because there is no effort without error and short-coming, but who does actually strive to do the deeds; who knows great enthusiasms, the great devotions; who spends himself in a worth cause;

who at the best knows in the end the triumph of high achievement, and who at the worst, if he fails, at least fails while daring greatly…”

As an academician, clinician, and shame researcher, Brene Brown describes how this whole idea of daring greatly is based on the willingness to be vulnerable. To allow ourselves to be seen, to open ourselves up to hurt, and to be willing to fail.

Most importantly, none of these things require position, status, or power. And since that’s the case… can do it, you can do it, anyone can do it anywhere. As such, I think more of us need to lead from where we are, when we’re there, and in whatever way we can. Refuse to be de-clawed, continue to roar, and appreciate the stripes of the other tigers around us. Look those tigers in the eye and thank them for being big and beautiful and brilliant and special. Maybe even encourage a paper tiger to leap off the page (like Pinocchio — I’m a real boy!).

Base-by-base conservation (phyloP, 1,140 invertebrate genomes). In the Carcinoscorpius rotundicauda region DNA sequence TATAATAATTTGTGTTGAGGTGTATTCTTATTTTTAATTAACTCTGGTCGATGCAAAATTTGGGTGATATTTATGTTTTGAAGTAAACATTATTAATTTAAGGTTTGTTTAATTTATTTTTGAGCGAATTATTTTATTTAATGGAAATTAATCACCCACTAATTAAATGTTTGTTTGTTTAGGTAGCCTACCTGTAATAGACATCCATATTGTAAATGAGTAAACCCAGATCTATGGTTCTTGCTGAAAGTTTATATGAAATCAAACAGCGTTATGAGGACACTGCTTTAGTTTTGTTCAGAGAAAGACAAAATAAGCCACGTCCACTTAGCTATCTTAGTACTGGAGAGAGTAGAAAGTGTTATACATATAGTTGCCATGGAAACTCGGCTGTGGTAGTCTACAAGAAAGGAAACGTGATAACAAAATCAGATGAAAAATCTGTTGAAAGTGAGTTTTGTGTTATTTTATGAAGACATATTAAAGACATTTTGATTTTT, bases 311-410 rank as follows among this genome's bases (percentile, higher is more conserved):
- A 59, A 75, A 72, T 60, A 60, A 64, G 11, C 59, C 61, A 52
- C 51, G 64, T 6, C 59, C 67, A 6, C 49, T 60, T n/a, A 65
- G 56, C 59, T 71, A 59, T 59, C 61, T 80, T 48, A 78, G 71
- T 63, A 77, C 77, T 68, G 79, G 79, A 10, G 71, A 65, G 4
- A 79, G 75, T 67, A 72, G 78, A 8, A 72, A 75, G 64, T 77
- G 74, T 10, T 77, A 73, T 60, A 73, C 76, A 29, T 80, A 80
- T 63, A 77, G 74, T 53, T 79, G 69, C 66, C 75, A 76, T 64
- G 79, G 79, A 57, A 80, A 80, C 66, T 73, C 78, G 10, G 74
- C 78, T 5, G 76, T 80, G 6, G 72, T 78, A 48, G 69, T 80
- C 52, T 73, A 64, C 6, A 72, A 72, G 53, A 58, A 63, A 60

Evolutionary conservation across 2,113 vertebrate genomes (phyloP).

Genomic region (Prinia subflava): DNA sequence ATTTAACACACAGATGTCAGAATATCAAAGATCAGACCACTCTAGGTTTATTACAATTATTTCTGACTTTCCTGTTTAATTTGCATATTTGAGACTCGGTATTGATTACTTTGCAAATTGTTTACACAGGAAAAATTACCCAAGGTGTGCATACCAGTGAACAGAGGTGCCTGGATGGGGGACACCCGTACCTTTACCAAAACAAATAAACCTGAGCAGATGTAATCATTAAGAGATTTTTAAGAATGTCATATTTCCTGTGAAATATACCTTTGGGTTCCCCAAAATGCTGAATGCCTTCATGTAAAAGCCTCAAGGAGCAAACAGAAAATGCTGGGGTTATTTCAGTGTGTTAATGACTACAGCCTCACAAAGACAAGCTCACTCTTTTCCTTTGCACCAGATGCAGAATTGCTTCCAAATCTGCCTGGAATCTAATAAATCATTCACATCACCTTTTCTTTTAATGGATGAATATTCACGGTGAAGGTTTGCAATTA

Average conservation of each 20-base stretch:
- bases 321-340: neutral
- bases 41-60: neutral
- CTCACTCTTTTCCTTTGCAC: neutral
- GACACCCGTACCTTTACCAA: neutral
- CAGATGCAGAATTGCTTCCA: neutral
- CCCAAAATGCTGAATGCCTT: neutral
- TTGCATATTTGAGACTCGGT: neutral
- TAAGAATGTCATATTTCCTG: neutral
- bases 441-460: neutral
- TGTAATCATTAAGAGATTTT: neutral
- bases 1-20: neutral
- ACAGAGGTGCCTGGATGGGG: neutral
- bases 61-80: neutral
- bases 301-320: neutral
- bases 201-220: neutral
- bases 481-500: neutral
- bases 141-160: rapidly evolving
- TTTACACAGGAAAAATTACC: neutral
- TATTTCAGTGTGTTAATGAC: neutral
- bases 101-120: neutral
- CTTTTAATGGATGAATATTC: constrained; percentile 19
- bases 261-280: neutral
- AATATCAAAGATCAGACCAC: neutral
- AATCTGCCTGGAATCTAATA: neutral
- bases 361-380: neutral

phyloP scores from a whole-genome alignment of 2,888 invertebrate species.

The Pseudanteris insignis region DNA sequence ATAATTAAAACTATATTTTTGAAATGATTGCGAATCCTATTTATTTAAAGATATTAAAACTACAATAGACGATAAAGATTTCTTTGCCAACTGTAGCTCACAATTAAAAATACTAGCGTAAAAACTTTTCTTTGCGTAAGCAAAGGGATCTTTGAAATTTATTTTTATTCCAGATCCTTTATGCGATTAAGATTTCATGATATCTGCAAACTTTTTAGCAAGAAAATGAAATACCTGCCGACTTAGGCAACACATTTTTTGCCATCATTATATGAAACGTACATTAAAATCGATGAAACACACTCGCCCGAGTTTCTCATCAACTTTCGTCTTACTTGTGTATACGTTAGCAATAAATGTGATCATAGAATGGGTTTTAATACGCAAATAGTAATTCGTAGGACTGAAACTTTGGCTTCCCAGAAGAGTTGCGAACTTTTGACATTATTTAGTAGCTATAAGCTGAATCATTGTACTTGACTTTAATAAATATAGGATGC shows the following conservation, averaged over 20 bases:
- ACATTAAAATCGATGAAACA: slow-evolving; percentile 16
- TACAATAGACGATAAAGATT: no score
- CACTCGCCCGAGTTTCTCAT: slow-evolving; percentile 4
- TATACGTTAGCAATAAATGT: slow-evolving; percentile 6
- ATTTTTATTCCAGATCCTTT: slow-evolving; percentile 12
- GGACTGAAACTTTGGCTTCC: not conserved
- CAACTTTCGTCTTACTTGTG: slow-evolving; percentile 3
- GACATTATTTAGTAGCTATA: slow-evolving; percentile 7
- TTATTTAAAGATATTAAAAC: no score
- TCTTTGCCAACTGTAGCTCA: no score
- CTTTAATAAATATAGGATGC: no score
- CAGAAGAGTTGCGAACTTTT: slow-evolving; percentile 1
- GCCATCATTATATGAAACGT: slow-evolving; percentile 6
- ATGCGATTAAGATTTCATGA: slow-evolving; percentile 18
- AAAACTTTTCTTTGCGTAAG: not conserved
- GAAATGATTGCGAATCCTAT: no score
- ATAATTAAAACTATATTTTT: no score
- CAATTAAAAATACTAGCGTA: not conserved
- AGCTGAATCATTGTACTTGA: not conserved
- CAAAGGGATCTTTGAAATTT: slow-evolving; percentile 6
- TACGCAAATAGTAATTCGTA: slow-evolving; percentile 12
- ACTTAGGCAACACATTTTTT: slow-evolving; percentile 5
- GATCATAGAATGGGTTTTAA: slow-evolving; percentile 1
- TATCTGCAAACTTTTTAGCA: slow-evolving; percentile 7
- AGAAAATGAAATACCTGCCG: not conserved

I spend a lot of time feeling frustrated about my position and I suspect a lot of others do too. We feel unappreciated and powerless in our organizations, but we’re not because we can look out for other tigers and make ourselves accountable for recognizing their potential. We can lead from where we are… step out of the paper tiger breeding program and roar our loudest roar.

Kacey: “You’re a loser!” Me: “I lost my hand!”

My friend Kacey, fellow blogger, displaced Ypsilanti-ite (Ypsilantian? What do we call ourselves?), and Lincoln-lifer, recently called me out on her blog. She said, and I quote, “Hey, Rachel — post something, loser!”